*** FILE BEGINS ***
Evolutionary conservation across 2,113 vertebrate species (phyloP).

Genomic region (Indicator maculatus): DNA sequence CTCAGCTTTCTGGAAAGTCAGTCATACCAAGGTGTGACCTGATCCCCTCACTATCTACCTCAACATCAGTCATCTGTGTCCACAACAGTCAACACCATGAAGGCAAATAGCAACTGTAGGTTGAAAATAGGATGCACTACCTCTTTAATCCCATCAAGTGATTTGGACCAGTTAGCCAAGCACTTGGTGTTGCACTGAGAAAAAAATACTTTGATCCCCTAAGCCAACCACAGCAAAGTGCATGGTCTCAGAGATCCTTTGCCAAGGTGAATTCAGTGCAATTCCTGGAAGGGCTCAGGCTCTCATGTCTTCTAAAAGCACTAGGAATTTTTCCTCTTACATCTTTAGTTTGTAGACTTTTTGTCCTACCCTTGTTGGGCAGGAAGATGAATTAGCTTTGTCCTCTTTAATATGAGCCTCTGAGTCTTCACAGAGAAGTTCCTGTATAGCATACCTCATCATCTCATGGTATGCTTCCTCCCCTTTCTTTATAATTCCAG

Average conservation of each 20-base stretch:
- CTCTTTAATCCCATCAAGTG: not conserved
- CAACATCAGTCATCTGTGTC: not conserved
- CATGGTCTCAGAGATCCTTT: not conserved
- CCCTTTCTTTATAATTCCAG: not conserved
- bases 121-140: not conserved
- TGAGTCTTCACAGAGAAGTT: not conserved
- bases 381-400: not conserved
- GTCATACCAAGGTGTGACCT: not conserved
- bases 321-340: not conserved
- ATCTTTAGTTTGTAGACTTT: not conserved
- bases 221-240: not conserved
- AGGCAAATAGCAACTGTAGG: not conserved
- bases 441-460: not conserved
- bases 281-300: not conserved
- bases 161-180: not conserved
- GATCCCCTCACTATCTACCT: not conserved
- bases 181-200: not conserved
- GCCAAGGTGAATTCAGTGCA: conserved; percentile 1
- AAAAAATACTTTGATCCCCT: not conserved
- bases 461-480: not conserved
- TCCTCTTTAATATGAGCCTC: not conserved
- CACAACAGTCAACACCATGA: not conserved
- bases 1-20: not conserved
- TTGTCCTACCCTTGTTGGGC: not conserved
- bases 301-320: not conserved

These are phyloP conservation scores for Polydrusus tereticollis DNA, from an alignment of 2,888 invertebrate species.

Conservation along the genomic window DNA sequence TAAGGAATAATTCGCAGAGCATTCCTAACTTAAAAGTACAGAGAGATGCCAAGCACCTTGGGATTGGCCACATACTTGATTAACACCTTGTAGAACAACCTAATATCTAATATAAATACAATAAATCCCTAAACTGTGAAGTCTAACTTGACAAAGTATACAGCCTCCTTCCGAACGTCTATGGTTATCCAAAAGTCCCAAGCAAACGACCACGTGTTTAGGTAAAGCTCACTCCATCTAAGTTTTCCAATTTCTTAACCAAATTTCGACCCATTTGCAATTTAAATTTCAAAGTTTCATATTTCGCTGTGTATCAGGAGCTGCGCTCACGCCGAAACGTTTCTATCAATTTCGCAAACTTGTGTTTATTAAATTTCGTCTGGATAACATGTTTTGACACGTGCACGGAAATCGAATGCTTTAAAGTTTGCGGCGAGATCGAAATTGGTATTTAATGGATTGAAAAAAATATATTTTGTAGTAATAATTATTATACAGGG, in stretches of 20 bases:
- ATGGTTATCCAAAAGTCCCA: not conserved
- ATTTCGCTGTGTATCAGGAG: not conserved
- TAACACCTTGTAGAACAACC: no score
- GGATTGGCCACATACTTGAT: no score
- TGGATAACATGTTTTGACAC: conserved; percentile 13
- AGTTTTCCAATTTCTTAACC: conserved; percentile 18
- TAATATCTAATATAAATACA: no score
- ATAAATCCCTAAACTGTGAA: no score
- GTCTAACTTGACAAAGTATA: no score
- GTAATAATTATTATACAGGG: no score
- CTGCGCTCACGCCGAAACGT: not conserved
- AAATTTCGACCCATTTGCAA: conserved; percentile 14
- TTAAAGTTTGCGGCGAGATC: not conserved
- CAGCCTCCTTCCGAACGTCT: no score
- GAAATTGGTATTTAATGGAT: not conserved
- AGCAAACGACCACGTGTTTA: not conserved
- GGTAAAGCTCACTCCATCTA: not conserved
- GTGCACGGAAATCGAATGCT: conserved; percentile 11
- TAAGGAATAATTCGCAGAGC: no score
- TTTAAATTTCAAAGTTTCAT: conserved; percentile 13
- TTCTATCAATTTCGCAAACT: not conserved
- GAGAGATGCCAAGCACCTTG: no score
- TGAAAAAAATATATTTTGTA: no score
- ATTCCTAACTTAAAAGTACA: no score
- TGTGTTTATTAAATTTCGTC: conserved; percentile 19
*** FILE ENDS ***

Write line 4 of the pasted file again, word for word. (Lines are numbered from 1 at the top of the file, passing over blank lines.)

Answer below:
- CTCTTTAATCCCATCAAGTG: not conserved